Kaija Saariaho’s new work for organ and orchestra, Maan vargot (Earth’s Shadows) is dedicated to the memory of Henri Dutilleux, the first performance having been given in Montreal last May. Oliver Latry was also the soloist then, and the composer has acknowledged the help and inspiration he provided during the course of the composition. Saariaho is at pains to stress that Maan vargot is not an organ concerto, but a “fruitful and inspiring partnership, in which two strong but civilized personalities [organ and orchestra] can co-exist without having to fight too much for a place in the sun.”
Saariaho has spent much of her time over the last 30 or so years in Paris, and it doesn’t seem too fanciful to find the influence of the great French organ composers in this piece, especially Messiaen, though it has not been acknowledged by her. Maan vargot is in three unnamed movements and scored for a large orchestra. Textures are intriguingly and imaginatively varied, the organ, with its almost orchestral resources, playing its part in this and only occasionally dominating proceedings. Much of the material is fragmentary, but there are shapes of a kind and dynamic and colour contrasts to stimulate the listener, though it is not an easy work to penetrate in one hearing.
Lisa Batiashvili than gave a very satisfying account of Sibelius’s Violin Concerto. Her playing was quite intense, and she took expression to the point of making fairly marked fluctuations of phrase and paragraph. Her tone quality was attractive, though occasionally her intonation faltered for a moment or two. Esa-Pekka Salonen was a highly supportive conductor, and his imaginative direction and the superb playing of the Philharmonia Orchestra contributed greatly to the performance. As an encore Batiashvili played a version of a folksong, ‘Droning and Moaning Wide Dnepr River’, by Igor Loboda, for the people of Ukraine.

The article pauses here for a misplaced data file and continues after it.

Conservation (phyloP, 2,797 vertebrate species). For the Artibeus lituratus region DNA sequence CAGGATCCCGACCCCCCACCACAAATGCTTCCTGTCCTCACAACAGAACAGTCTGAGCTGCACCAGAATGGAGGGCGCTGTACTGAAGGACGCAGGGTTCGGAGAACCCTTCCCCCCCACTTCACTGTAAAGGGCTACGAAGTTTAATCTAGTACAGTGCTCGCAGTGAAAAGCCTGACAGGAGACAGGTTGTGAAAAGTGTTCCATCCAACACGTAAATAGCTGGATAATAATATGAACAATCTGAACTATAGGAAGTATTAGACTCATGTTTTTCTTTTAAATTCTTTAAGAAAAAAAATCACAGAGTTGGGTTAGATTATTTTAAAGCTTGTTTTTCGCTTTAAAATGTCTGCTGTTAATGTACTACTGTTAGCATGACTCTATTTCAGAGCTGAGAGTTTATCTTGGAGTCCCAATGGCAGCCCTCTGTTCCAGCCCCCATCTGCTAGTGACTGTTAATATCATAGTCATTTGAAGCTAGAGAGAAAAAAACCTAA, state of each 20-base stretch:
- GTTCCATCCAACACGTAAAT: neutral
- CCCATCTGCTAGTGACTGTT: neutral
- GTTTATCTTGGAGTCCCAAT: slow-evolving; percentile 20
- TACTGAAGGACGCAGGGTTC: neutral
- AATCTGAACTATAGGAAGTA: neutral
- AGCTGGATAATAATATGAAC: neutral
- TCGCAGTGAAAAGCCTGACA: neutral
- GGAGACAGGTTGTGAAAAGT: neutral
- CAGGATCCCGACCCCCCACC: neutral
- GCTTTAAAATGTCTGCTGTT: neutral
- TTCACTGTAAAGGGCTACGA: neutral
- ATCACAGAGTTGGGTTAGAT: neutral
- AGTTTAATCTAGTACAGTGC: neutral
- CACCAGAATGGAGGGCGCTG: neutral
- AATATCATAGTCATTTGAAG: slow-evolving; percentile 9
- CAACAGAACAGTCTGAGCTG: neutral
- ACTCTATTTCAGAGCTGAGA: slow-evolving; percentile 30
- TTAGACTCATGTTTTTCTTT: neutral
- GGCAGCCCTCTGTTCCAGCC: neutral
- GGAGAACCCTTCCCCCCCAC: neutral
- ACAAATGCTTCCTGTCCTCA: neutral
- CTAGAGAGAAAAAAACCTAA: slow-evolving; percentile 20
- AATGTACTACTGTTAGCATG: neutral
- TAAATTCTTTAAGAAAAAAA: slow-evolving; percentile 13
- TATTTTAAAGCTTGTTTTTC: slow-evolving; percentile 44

The same high quality of music-making was maintained after the interval. Salonen must have conducted Sibelius’s Second Symphony on innumerable occasions, but his response to the score seemed very fresh and even had a spontaneous, improvisational quality. He certainly encouraged the brass to play out, especially in the finale, and though this occasionally resulted in a brash quality of sound, it was certainly very arresting. In the third (Vivacissimo) movement Salonen’s tempo was a bit too hectic, though the orchestra coped imperturbably, and in the finale he built up the tension towards the final climax very cunningly, so that the big tune seemed even more triumphant than usual.